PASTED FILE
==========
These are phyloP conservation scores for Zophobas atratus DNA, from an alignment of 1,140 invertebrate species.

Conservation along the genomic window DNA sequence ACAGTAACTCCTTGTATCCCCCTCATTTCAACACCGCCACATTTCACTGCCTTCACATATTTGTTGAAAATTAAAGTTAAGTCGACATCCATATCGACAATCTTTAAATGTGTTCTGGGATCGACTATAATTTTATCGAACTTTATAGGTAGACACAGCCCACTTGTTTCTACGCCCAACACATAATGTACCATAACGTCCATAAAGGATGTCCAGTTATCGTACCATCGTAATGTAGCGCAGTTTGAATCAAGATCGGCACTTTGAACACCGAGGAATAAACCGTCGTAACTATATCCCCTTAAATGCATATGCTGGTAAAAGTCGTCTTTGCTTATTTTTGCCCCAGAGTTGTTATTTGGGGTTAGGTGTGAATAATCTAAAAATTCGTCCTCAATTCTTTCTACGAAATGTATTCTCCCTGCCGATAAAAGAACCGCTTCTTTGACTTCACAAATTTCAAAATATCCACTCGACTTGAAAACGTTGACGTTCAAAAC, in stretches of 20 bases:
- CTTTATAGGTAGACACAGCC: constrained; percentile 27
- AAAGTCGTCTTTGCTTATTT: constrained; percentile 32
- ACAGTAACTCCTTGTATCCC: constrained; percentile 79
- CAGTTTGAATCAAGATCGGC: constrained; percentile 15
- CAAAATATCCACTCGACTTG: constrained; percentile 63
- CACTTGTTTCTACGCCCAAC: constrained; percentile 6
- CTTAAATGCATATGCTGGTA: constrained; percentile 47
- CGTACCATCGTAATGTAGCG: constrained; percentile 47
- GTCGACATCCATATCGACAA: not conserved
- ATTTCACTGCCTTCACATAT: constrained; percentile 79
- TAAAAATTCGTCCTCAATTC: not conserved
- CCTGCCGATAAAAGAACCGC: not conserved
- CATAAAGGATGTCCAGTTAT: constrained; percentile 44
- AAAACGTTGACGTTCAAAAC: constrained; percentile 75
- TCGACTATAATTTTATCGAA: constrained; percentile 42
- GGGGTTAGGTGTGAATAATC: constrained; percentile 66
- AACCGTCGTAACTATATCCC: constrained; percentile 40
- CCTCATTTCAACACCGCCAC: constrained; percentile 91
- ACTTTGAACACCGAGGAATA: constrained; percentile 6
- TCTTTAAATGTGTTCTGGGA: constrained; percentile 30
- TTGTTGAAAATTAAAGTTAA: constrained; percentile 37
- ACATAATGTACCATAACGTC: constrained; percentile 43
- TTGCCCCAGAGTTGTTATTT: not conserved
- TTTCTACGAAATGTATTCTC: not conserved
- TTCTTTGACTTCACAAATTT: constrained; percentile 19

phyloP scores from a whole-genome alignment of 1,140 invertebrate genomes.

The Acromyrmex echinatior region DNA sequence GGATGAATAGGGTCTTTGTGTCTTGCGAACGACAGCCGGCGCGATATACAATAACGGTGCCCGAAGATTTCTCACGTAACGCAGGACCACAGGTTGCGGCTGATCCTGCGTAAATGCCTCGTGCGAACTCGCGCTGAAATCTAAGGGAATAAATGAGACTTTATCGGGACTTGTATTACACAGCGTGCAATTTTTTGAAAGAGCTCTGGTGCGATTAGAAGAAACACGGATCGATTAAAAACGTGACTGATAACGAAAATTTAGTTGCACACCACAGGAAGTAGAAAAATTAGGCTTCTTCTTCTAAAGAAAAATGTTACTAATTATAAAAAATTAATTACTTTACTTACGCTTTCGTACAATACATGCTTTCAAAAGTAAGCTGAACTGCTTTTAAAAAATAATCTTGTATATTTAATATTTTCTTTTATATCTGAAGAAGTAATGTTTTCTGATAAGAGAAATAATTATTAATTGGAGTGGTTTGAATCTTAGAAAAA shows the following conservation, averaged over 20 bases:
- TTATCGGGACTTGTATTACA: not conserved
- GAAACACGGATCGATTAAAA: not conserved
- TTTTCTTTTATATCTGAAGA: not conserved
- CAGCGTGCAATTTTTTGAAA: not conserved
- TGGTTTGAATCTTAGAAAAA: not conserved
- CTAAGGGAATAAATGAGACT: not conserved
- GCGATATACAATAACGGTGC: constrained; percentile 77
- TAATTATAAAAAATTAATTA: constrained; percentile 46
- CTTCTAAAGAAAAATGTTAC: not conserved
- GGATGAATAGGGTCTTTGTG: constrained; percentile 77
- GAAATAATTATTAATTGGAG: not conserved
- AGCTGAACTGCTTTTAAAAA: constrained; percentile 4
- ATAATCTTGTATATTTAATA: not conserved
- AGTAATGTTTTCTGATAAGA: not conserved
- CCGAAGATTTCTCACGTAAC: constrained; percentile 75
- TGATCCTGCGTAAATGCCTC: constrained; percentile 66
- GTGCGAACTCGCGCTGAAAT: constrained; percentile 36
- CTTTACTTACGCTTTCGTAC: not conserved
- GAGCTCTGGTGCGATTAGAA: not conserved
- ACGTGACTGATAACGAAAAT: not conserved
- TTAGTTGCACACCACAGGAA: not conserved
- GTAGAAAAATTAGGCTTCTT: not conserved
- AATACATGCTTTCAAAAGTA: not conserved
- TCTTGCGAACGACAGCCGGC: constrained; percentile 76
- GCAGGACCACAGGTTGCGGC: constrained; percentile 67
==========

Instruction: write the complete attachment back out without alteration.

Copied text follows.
These are phyloP conservation scores for Zophobas atratus DNA, from an alignment of 1,140 invertebrate species.

Conservation along the genomic window DNA sequence ACAGTAACTCCTTGTATCCCCCTCATTTCAACACCGCCACATTTCACTGCCTTCACATATTTGTTGAAAATTAAAGTTAAGTCGACATCCATATCGACAATCTTTAAATGTGTTCTGGGATCGACTATAATTTTATCGAACTTTATAGGTAGACACAGCCCACTTGTTTCTACGCCCAACACATAATGTACCATAACGTCCATAAAGGATGTCCAGTTATCGTACCATCGTAATGTAGCGCAGTTTGAATCAAGATCGGCACTTTGAACACCGAGGAATAAACCGTCGTAACTATATCCCCTTAAATGCATATGCTGGTAAAAGTCGTCTTTGCTTATTTTTGCCCCAGAGTTGTTATTTGGGGTTAGGTGTGAATAATCTAAAAATTCGTCCTCAATTCTTTCTACGAAATGTATTCTCCCTGCCGATAAAAGAACCGCTTCTTTGACTTCACAAATTTCAAAATATCCACTCGACTTGAAAACGTTGACGTTCAAAAC, in stretches of 20 bases:
- CTTTATAGGTAGACACAGCC: constrained; percentile 27
- AAAGTCGTCTTTGCTTATTT: constrained; percentile 32
- ACAGTAACTCCTTGTATCCC: constrained; percentile 79
- CAGTTTGAATCAAGATCGGC: constrained; percentile 15
- CAAAATATCCACTCGACTTG: constrained; percentile 63
- CACTTGTTTCTACGCCCAAC: constrained; percentile 6
- CTTAAATGCATATGCTGGTA: constrained; percentile 47
- CGTACCATCGTAATGTAGCG: constrained; percentile 47
- GTCGACATCCATATCGACAA: not conserved
- ATTTCACTGCCTTCACATAT: constrained; percentile 79
- TAAAAATTCGTCCTCAATTC: not conserved
- CCTGCCGATAAAAGAACCGC: not conserved
- CATAAAGGATGTCCAGTTAT: constrained; percentile 44
- AAAACGTTGACGTTCAAAAC: constrained; percentile 75
- TCGACTATAATTTTATCGAA: constrained; percentile 42
- GGGGTTAGGTGTGAATAATC: constrained; percentile 66
- AACCGTCGTAACTATATCCC: constrained; percentile 40
- CCTCATTTCAACACCGCCAC: constrained; percentile 91
- ACTTTGAACACCGAGGAATA: constrained; percentile 6
- TCTTTAAATGTGTTCTGGGA: constrained; percentile 30
- TTGTTGAAAATTAAAGTTAA: constrained; percentile 37
- ACATAATGTACCATAACGTC: constrained; percentile 43
- TTGCCCCAGAGTTGTTATTT: not conserved
- TTTCTACGAAATGTATTCTC: not conserved
- TTCTTTGACTTCACAAATTT: constrained; percentile 19

phyloP scores from a whole-genome alignment of 1,140 invertebrate genomes.

The Acromyrmex echinatior region DNA sequence GGATGAATAGGGTCTTTGTGTCTTGCGAACGACAGCCGGCGCGATATACAATAACGGTGCCCGAAGATTTCTCACGTAACGCAGGACCACAGGTTGCGGCTGATCCTGCGTAAATGCCTCGTGCGAACTCGCGCTGAAATCTAAGGGAATAAATGAGACTTTATCGGGACTTGTATTACACAGCGTGCAATTTTTTGAAAGAGCTCTGGTGCGATTAGAAGAAACACGGATCGATTAAAAACGTGACTGATAACGAAAATTTAGTTGCACACCACAGGAAGTAGAAAAATTAGGCTTCTTCTTCTAAAGAAAAATGTTACTAATTATAAAAAATTAATTACTTTACTTACGCTTTCGTACAATACATGCTTTCAAAAGTAAGCTGAACTGCTTTTAAAAAATAATCTTGTATATTTAATATTTTCTTTTATATCTGAAGAAGTAATGTTTTCTGATAAGAGAAATAATTATTAATTGGAGTGGTTTGAATCTTAGAAAAA shows the following conservation, averaged over 20 bases:
- TTATCGGGACTTGTATTACA: not conserved
- GAAACACGGATCGATTAAAA: not conserved
- TTTTCTTTTATATCTGAAGA: not conserved
- CAGCGTGCAATTTTTTGAAA: not conserved
- TGGTTTGAATCTTAGAAAAA: not conserved
- CTAAGGGAATAAATGAGACT: not conserved
- GCGATATACAATAACGGTGC: constrained; percentile 77
- TAATTATAAAAAATTAATTA: constrained; percentile 46
- CTTCTAAAGAAAAATGTTAC: not conserved
- GGATGAATAGGGTCTTTGTG: constrained; percentile 77
- GAAATAATTATTAATTGGAG: not conserved
- AGCTGAACTGCTTTTAAAAA: constrained; percentile 4
- ATAATCTTGTATATTTAATA: not conserved
- AGTAATGTTTTCTGATAAGA: not conserved
- CCGAAGATTTCTCACGTAAC: constrained; percentile 75
- TGATCCTGCGTAAATGCCTC: constrained; percentile 66
- GTGCGAACTCGCGCTGAAAT: constrained; percentile 36
- CTTTACTTACGCTTTCGTAC: not conserved
- GAGCTCTGGTGCGATTAGAA: not conserved
- ACGTGACTGATAACGAAAAT: not conserved
- TTAGTTGCACACCACAGGAA: not conserved
- GTAGAAAAATTAGGCTTCTT: not conserved
- AATACATGCTTTCAAAAGTA: not conserved
- TCTTGCGAACGACAGCCGGC: constrained; percentile 76
- GCAGGACCACAGGTTGCGGC: constrained; percentile 67